Amidst all of the year and decade-end reviews across all sectors of business, sports and entertainment, it seems that the manufacturing sector’s look-back will be somewhat dour.
The CBI’s Industrial Trends Survey showed that manufacturing production in the UK during December 2019 fell at the fastest rate since the global financial crisis in 2008. Uncertainty caused by the first winter General Election since 1923 and the consistent question mark caused by the UK’s relationship with the European Union during the omnipresent Brexit wranglings have caused a huge downturn in the industry.
Unpicking the Industrial Trends
The overall outlook across most of the manufacturing sector in the UK looks bleak with order books judged to be weak, worsening the picture compared to November’s survey. The uncertainty over Sterling has contributed to the issues with export businesses as well as those serving the domestic UK market.
A big contributor to the negative outlook was the performance of the motor industry, which is part of a wider global slowdown in this sub-sector. On a more positive front, electronic engineering and aerospace outputs showed a positive contribution to outputs.
The outlook into the beginning of 2020 is more positive, or at least not quite as negative, with businesses forecasting that output will fall at a slower rate as we move toward spring 2020.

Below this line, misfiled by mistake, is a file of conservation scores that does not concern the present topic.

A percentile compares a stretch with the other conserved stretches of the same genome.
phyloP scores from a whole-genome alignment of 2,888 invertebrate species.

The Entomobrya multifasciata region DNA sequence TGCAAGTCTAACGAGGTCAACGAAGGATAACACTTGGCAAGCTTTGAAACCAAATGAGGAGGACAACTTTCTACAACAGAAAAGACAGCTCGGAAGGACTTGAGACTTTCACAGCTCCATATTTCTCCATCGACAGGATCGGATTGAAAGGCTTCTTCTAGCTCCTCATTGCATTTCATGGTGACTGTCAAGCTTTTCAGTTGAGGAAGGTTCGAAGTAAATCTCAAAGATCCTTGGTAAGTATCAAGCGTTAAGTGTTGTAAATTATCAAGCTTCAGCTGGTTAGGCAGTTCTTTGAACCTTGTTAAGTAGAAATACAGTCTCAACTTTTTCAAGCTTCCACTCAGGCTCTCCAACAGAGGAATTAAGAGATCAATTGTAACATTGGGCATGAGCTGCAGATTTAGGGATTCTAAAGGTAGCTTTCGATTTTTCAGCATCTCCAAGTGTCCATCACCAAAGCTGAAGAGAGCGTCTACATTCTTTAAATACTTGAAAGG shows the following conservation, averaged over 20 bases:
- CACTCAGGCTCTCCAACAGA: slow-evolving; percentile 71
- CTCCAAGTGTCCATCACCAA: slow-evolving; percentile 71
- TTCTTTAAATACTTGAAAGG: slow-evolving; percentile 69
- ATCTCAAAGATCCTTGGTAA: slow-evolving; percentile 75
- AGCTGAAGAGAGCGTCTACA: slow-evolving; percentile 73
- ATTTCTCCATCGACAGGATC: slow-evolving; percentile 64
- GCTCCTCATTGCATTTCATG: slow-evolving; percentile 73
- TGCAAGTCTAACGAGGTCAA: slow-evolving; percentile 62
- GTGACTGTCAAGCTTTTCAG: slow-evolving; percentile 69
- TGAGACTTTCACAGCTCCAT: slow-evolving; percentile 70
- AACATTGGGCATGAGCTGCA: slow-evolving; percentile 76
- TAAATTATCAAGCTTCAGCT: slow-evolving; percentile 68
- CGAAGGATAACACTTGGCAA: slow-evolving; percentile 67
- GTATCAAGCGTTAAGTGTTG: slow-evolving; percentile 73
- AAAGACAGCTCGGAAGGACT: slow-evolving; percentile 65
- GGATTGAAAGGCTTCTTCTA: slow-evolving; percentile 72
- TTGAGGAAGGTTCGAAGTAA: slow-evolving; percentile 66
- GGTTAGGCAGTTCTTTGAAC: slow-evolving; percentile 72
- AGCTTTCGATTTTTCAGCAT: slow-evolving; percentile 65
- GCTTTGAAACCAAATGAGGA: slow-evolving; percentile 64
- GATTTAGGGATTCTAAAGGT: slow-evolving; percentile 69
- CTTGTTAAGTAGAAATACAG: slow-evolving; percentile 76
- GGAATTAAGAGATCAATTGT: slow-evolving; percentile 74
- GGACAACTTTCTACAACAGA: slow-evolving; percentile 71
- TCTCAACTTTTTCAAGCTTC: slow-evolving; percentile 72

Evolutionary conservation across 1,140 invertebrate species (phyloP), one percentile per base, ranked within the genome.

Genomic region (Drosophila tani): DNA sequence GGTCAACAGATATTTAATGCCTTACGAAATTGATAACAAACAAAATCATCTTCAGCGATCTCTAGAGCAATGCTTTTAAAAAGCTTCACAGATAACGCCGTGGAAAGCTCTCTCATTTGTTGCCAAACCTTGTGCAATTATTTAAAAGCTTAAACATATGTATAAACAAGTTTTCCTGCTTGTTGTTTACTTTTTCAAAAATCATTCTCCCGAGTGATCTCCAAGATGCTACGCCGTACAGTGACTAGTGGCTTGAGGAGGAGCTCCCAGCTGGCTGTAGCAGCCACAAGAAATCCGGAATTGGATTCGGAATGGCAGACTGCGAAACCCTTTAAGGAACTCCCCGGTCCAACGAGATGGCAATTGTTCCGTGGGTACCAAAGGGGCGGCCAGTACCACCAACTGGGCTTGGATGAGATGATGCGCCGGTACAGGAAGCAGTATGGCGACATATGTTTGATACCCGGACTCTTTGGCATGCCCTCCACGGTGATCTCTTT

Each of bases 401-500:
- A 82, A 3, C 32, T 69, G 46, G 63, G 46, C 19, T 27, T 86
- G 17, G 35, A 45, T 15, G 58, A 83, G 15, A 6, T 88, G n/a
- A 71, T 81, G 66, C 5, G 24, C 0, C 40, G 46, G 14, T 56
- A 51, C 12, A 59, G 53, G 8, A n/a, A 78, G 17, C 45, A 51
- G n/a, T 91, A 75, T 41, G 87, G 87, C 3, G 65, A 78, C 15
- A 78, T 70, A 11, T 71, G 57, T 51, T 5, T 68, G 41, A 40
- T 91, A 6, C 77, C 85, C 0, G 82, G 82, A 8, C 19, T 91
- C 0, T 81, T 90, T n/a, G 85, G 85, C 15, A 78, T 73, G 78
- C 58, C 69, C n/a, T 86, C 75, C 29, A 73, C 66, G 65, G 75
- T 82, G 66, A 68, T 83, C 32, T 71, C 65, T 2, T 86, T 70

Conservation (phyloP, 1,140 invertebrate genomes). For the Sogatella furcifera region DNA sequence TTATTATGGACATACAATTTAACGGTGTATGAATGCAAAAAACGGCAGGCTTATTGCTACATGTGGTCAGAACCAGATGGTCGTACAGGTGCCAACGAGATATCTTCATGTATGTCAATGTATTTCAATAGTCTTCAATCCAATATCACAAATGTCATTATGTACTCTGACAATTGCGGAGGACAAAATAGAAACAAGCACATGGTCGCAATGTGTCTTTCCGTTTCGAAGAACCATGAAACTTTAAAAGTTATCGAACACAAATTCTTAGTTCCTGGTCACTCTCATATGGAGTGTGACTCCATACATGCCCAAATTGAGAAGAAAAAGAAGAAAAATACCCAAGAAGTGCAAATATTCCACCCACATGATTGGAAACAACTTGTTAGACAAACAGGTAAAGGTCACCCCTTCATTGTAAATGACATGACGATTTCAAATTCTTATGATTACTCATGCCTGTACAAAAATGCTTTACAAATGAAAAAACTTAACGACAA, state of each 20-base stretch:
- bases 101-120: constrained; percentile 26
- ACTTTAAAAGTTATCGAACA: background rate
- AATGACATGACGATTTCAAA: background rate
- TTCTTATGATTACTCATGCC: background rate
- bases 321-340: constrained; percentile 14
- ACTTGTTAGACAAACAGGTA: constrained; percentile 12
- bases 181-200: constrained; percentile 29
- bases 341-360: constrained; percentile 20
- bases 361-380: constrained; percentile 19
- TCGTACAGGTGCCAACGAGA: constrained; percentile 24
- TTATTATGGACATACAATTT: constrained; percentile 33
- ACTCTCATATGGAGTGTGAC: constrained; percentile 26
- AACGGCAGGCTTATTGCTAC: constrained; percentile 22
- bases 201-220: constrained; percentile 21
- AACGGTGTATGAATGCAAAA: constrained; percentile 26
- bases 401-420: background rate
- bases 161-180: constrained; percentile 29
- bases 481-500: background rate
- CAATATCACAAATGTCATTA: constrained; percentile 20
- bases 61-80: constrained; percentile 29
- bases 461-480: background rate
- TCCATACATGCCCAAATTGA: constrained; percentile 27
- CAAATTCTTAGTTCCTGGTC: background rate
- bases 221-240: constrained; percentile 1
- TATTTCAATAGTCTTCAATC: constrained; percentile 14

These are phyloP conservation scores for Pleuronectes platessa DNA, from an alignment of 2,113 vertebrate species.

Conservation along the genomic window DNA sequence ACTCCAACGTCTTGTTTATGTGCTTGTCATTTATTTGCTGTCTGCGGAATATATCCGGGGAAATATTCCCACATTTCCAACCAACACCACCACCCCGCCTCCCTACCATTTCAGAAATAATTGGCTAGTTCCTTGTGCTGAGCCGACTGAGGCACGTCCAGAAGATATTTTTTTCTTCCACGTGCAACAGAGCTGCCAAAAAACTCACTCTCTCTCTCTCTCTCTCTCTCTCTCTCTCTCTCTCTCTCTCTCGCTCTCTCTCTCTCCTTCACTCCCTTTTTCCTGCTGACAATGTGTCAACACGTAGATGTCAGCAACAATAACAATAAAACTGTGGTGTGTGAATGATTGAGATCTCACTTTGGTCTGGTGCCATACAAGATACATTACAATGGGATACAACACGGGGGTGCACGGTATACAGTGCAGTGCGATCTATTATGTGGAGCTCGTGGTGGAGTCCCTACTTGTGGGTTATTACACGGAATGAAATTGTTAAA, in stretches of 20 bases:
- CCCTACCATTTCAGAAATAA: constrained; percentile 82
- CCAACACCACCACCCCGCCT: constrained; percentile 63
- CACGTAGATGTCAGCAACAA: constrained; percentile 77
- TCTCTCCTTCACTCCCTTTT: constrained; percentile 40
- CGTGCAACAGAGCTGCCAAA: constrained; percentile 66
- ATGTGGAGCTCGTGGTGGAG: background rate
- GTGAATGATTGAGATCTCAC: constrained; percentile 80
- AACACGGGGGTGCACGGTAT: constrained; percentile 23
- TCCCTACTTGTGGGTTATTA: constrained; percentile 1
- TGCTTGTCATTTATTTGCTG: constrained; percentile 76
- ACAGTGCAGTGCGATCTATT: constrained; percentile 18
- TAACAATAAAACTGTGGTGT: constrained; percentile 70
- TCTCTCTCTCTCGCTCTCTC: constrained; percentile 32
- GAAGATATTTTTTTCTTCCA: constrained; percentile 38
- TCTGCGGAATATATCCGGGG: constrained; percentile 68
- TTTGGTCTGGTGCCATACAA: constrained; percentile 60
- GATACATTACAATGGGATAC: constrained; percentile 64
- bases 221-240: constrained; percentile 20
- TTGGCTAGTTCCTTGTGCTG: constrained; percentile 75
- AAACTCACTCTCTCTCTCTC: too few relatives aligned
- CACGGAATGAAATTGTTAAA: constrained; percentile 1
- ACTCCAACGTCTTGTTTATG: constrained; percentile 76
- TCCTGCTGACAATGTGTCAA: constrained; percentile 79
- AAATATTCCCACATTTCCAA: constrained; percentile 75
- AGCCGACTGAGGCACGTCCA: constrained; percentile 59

Of course, the reduced output in British manufacturing has had a knock-on impact on a range of industries, such as the surface treatments that are carried out by businesses. The reduced number of parts manufactured can only result in fewer items that need to be treated. For more information about surface treatments and how they protect metals, see https://www.poeton.co.uk/treatments.
A more positive outlook
The overwhelming majority delivered by Boris Johnson in the UK General Election is thought by many in manufacturing to be a vastly positive outcome. The stability brought by this result following almost a decade of coalition and minority government provides the Prime Minister with a “clear mandate to govern,” allowing him to “break the cycle of uncertainty”, according to Anna Leach, Deputy Chief Economist at the CBI.
Leach went on to explain that businesses “will be looking for reassurance to get the UK economy fighting fit” in preparation for the proposed Brexit date of the end of January.